In Our Time

In Our Time

by Ernest Hemingway

Paperback

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Product Details

ISBN-13: 9780684822761
Publisher: Scribner
Publication date: 01/31/1996
Pages: 160
Sales rank: 55,645
Product dimensions: 5.25(w) x 8.00(h) x 0.60(d)
Age Range: 14 - 18 Years

About the Author

Ernest Hemingway did more to influence the style of English prose than any other writer of his time. Publication of The Sun Also Rises and A Farewell to Arms immediately established him as one of the greatest literary lights of the 20th century. His classic novella The Old Man and the Sea won the Pulitzer Prize in 1953. Hemingway was awarded the Nobel Prize for Literature in 1954. He died in 1961.

Date of Birth:

July 21, 1899

Date of Death:

July 2, 1961

Place of Birth:

Oak Park, Illinois

Place of Death:

Ketchum, Idaho

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In Our Time 3.6 out of 5 based on 0 ratings. 33 reviews.
Smiler69 on LibraryThing 8 months ago
I believe this collection of stories is from Hemingway¿s beginnings as a writer. There were a few moments, but overall I¿d say it¿s probably not his best work. Still, there is no such thing as `bad¿ Hemingway so it¿s well worth the read.
ametralladoras on LibraryThing 8 months ago
Definitely wouldn't have liked this book as much had I read it outside of an English class. There's so many more emotions and layers and interpretations that could be given beyond what is merely written on the page. Hemingway uses these stories to critique on war, relationships, home, modernity, maturity, family, etc. etc.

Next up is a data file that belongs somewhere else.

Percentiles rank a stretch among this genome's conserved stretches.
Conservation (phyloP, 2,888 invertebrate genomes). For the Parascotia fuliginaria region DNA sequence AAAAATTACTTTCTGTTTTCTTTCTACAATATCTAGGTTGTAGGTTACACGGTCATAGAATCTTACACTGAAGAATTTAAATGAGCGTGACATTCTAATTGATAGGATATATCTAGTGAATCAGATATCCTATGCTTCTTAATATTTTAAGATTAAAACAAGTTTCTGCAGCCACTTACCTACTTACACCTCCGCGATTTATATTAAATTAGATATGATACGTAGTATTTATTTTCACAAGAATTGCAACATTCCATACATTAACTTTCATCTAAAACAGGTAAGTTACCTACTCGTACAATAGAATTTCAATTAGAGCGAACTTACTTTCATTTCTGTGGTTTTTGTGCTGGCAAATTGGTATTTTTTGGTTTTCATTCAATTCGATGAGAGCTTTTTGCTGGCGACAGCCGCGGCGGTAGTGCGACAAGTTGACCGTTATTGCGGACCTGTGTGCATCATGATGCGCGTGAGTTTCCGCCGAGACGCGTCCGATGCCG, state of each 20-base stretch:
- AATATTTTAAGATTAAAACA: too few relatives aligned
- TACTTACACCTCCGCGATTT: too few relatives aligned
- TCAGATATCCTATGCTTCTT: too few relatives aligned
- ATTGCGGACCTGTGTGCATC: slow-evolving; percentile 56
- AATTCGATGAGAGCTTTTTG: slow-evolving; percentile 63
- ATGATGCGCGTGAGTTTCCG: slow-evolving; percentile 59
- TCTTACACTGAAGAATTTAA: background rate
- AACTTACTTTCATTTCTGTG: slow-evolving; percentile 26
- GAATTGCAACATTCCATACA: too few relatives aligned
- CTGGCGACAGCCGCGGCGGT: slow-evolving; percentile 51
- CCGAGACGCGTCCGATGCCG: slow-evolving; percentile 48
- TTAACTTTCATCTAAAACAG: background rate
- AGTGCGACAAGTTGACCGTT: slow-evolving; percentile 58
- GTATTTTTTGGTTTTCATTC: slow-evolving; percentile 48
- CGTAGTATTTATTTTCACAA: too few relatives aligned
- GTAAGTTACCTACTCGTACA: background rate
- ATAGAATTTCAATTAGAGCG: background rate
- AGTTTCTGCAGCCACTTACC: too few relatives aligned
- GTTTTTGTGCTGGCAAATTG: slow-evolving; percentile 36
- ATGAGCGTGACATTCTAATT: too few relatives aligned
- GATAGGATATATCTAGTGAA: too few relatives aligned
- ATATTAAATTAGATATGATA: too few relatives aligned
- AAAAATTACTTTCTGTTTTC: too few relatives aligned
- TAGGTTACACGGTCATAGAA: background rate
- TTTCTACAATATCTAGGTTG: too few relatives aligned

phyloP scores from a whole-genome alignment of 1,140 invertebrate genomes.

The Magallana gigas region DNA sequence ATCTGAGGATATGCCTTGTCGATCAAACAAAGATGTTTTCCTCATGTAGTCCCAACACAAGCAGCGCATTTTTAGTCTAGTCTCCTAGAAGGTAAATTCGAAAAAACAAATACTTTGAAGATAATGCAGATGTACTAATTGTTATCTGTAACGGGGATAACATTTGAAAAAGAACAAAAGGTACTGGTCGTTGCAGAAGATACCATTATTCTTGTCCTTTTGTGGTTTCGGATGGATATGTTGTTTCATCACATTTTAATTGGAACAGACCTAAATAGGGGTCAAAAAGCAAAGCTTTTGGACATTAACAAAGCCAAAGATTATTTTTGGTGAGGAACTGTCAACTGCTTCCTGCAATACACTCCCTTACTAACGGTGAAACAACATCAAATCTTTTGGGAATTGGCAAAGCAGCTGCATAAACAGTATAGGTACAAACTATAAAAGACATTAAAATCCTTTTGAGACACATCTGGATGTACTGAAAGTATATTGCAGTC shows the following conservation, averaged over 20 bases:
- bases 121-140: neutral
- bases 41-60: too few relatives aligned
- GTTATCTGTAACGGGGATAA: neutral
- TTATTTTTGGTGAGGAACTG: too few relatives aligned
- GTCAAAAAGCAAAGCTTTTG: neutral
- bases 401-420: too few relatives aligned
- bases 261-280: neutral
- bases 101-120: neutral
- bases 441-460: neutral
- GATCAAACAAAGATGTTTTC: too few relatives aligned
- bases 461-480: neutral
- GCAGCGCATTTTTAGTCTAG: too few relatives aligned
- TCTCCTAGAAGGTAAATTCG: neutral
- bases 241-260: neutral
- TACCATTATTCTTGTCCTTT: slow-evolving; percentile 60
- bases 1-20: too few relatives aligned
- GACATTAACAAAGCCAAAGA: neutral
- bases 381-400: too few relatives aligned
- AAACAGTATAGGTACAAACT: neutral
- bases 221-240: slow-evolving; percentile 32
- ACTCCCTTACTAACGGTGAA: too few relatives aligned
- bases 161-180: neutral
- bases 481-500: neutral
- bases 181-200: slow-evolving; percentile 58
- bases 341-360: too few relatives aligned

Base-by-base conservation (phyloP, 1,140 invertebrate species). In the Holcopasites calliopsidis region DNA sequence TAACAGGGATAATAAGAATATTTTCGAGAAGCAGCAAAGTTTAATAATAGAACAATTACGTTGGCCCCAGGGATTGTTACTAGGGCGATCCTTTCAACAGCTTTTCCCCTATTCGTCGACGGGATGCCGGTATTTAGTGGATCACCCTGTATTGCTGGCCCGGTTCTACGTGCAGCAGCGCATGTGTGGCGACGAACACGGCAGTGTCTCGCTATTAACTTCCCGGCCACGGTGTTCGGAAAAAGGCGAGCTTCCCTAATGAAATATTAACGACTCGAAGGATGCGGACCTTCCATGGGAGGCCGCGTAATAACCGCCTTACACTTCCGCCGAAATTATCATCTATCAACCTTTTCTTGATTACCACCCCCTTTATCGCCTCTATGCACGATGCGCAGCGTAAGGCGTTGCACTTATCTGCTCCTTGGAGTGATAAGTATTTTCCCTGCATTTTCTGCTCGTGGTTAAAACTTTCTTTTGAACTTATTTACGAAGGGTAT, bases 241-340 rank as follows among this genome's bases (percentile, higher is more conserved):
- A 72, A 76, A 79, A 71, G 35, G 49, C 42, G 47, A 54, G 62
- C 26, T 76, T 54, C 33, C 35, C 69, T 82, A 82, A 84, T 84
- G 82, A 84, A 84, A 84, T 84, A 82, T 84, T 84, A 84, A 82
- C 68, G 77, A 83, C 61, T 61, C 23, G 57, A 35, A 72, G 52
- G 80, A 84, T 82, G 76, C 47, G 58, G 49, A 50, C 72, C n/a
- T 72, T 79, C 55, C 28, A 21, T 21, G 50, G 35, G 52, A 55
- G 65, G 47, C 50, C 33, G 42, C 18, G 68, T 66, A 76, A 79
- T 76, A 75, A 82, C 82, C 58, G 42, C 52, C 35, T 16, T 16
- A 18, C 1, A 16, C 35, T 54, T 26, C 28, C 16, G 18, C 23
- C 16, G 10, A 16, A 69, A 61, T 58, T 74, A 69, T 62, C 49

deslni01 on LibraryThing 8 months ago
In 1925, a relatively unknown World War I veteran named Ernest Hemingway released a collection of short stories entitled In Our Time. This new author was a treat to the readers, as he wrote with a style very different than what the readers were accustomed to. Instead of long, flowing prose, Hemingway's stories were written in short, declarative sentences, with an oblique style of emotions for the characters. This new minimalist approach to literature would become one of the greatest changes in literary style, influencing the entire literary scene until - and much past - World War II. The book consists of many short stories, separated by short vignettes. Many of the short stories contain the character Nick Adams, initially a young boy learning about death in the company of his father who is a doctor. Then, he begins growing up. He has relationships with young women and great friends. These stories are divided by very short vignettes portraying the violence and emotions suffered in World War I. Very notable is Chapter VII,...he lay very flat and sweated and prayed oh jesus christ get me out of here. Dear jesus please get me out. Christ please please please christ. If you'll only keep me from getting killed I'll do anything you say...Please please dear jesus...The next night back at Mestre he did not tell the girl he went upstairs with at the Villa Rossa about Jesus. And he never told anybody.The Nick Adams stories come to a close at the end of the book with the two part Big Two-Hearted River, which shows an older, more mature Nick Adams, returned from the war and returning to the calming lifestyle of his youth by camping and fly-fishing in an amazingly described river and meadow.In Our Time set the stage for Ernest Hemingway to become one of the most influential writers (some would argue he was the most influential) of the twentieth century. His short, terse, masculine prose would set the literary world on fire and paved the way for Hemingway's other masterpieces, including The Sun Also Rises, A Farewell to Arms, For Whom the Bell Tolls, and The Old Man and the Sea. In Our Time is an excellent introductory work to the writing of Hemingway and is a classic sure to be enjoyed by many.